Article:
On the penultimate day of our Out of Yosemite conference in Yosemite Valley, the Bridalveil Fall with Charlotte Gibb as instructor was on the agenda that Saturday morning at 6am. I hoped that by participating in her workshop I would gain a less technical or more creative approach to photography of waterfalls.
She gave us the topic of long time exposure in the preliminary discussion. The spot offers little freedom of movement. There was not much room for all of us, and on top that there were every now and then some people walking around in our compositions.
Bridalveil Fall shows a strong variability of location due to the influence of air movement. Especially at sunrise you can clearly feel the rising winds. So you don’t have much time for camera setup. An ensemble of stones in the waterfall can all of a sudden become dry and the composition becomes useless. In return, the neighbouring region becomes dripping wet and appears in a new light.
I know pictures from long time exposures with moving water. They’re interseting sometimes. I rarely find them really good. Often they exhibit a strong technical assessment and their message ist not really accessible to me.
I begann to study sections of the waterfall, which meant that the rock formations in the composition always showed a new character. That way many compositions can be made.
Probably an image that expresses changeability and constancy is best suited to make us think about the origin of the world. Planets orbiting their central star are a well known example for this. Or stars that orbit the black hole of our Milky Way in 11 years.
My last picture of Bridalveil Fall, with its interplay of light and dark, of flowing and solidification, steps and flow, forms and dissolution of forms, shows the coexistence of changeability and constancy. That’s what makes it so attractive to me.
The title of the novel „Gone with the wind“ comes from a half line of the poem „Cynara“ by the British poet Ernest Dowson, who spent most of his life in France. His verses were translated to German by Stefan George. Arnold Schönberg and Frederick Delius set selected poems to music.
The author of the novel, Margret Mitchell, was well-read and knew the melancholy character of „Cynara“. The reception of her novel in the 1930s saw a resilient and admirable Scarlett O’Hara and a wonderful life in the southern states before the war. The ambivalence of the protagonist’s character and the unhappy end of the novel faded into the background. By the filming 1939 this neglect was still solidified.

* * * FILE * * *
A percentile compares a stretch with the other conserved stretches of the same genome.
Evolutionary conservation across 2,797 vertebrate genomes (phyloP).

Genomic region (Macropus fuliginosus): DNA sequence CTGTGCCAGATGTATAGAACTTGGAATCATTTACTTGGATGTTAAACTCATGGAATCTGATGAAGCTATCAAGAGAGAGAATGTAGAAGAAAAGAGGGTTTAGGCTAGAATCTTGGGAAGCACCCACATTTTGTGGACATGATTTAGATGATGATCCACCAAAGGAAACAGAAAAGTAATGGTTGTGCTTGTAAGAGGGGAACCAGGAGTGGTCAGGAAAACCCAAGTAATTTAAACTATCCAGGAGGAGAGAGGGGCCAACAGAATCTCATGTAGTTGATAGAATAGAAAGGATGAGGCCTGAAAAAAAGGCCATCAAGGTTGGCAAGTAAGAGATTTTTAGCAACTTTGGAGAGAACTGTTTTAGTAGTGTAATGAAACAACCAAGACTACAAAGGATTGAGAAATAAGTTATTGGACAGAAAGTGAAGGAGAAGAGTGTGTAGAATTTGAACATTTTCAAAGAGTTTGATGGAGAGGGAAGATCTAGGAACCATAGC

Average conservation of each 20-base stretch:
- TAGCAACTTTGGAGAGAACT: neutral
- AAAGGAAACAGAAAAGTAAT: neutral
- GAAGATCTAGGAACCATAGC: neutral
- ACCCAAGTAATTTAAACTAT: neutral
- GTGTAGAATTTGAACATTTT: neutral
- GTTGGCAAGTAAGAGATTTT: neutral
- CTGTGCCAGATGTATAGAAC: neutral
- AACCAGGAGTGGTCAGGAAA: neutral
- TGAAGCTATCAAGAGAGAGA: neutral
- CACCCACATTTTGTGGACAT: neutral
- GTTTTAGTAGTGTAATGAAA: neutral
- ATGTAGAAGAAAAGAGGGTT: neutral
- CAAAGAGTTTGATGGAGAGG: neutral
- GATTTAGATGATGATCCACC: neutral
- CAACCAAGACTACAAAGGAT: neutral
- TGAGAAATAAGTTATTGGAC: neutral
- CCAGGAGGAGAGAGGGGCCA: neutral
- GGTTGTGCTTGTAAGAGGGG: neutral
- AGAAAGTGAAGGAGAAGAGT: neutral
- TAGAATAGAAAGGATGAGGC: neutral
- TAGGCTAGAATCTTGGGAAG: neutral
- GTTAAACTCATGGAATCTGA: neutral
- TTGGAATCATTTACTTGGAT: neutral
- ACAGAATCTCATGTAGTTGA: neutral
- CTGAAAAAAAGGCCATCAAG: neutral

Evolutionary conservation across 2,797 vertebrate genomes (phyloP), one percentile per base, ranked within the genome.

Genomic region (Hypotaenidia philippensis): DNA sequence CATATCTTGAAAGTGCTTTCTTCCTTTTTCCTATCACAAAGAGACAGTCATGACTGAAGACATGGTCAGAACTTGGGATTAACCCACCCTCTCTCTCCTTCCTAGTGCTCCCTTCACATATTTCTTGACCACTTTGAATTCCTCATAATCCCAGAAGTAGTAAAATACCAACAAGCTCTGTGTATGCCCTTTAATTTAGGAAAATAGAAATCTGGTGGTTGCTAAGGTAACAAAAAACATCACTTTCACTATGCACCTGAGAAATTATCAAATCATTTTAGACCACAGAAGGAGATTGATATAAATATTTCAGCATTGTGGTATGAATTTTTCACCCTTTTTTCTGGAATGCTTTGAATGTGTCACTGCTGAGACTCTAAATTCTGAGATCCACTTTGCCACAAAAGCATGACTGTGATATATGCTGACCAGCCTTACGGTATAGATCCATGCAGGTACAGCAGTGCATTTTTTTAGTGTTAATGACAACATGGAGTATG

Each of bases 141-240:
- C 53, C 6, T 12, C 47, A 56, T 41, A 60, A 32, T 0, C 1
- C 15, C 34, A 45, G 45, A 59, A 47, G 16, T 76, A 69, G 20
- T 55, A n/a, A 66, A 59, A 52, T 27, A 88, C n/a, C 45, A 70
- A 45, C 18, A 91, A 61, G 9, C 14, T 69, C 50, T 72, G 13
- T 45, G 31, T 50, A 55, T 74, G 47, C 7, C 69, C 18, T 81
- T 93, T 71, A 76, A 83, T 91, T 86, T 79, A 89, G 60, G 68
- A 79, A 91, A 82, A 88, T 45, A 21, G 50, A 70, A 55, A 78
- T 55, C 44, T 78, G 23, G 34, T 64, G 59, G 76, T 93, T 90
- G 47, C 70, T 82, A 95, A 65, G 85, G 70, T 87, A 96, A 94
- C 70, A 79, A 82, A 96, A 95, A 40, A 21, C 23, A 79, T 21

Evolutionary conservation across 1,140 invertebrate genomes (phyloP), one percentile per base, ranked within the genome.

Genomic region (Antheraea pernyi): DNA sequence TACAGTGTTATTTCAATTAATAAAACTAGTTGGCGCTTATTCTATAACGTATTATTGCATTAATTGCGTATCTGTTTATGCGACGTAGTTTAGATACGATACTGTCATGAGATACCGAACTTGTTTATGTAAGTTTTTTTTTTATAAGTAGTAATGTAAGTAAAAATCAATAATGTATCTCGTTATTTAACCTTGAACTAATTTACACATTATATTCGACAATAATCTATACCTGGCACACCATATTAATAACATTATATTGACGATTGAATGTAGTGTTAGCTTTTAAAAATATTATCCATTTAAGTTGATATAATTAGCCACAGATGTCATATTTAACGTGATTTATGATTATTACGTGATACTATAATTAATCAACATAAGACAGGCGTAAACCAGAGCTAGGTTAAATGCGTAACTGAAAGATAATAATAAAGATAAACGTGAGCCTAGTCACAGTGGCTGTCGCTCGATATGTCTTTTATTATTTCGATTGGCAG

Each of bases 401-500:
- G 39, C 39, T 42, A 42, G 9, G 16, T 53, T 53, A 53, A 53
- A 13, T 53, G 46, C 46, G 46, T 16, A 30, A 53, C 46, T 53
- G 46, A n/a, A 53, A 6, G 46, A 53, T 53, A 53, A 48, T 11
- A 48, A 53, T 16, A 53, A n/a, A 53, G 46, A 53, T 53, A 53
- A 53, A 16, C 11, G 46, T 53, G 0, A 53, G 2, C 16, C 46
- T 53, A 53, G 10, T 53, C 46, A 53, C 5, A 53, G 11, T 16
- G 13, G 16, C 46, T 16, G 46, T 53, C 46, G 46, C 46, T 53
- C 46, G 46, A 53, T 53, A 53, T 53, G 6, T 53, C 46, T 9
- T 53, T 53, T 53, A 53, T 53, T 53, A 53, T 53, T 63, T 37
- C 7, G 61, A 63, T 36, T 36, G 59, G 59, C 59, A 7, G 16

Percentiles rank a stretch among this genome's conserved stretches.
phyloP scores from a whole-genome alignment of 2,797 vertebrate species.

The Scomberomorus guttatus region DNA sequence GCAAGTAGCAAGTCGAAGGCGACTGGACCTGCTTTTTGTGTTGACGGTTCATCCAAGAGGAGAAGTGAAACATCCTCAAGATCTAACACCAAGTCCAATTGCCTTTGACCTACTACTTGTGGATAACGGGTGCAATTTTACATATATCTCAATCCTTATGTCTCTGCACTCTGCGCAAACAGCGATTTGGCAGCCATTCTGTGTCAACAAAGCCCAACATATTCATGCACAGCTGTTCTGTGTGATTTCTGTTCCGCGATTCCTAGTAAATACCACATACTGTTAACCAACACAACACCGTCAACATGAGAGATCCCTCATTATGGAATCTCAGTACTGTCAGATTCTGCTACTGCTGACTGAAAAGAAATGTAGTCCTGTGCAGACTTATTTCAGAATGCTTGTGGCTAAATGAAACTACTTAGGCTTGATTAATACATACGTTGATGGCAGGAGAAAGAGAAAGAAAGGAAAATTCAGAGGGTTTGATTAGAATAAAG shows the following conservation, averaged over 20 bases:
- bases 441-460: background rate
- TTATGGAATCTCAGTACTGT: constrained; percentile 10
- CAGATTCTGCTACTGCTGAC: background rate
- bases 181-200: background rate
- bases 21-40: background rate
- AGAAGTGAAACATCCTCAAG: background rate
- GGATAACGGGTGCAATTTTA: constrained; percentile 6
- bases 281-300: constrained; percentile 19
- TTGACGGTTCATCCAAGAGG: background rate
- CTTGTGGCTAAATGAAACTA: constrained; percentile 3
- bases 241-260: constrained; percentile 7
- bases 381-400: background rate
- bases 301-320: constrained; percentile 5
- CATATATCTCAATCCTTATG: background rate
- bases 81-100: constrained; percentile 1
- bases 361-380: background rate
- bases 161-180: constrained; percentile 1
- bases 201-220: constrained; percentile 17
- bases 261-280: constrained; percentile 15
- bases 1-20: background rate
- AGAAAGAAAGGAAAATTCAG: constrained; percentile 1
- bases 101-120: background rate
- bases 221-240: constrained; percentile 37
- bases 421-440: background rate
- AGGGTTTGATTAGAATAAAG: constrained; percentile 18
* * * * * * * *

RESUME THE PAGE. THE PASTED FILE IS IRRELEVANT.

The new translation into German from 2020, based on the 1936 edition (The Macmillan Company), adapts the author’s original intention of a clear and simple language. With a sometimes cruel relentlessness, the work depicts an American condition of life: the shaping of personality through money. This opens the reception of a realistically written development novel about a young women from the American South who is exposed to strongly changing living conditions before, during and after the war from 1860 to 1872.
My friend Harold led me on our way to The Pinnacles and Trona to a spot with several freight trains on sidings. Around us a sometimes close and then again distant sandstorm. From above the midday sun in a dusty haze. Immediately I felt the disaster of a broken economic cycle, which affects the entrepreneur and the workers alike.
Eventually, these trains will be gone with the wind, too. A straight ahead leading track made me the illusion of a still running business, because the switch was set correctly. And a railroad crossing was also present.
I really don’t know what goes on with these trains. Maybe, a private company runs them to mine rare earths. Or, they are standing there for 30 years doing nothing. No money to make with it. Has this sight been a premonition of the current crisis that could leave us in a state of disintegration and decay ?
It’s been for two weeks and two days, every day very special and filled with exciting photographic moments. Two men got closer about photography, art and life. It’s over now. We had to go home.
On a turn-out along the I5 near Lost Hills we stopped to change drivers. There we found fields of blooming almond trees with a lovely and sweet fragrance in the air. Following a verdict attributed to John Wayne („A man’s got to do what a man’s got to do“) we immediately grabbed our cameras and did what photographers have to do.
After a certain amount of time, when the almond blossom is over, Harold’s and my friendship will last and life gets even better. Provided you like almonds and you don’t have any dietary restrictions.
The region around Zion National Park is already more and more beautiful. Taking a short hike to the overlook and finally to Virgin Narrows were our last spots for this travel.
Farewell to Maob, farewell to Eric. He knew every inch of this place like the back of his hand. Everybody goes in his direction. New friends, few words.
Our destination for the day is Page, we finally reach Kanab. Short branch out to the Valley of the Gods. It’s a lovely place, a bit of haze, not the best of light.
Before the border to Arizona the rocks of Monument Valley build up and we let it pass us over a pass road.
This region belongs to the Navajo nativ Americans. A tribal park is signposted. A packed car stops beneath us, a young man likely nativ steps out and begs for money in obscure language. His tongue is lame, probably due to the long-term effects of incorporated substances. Sad.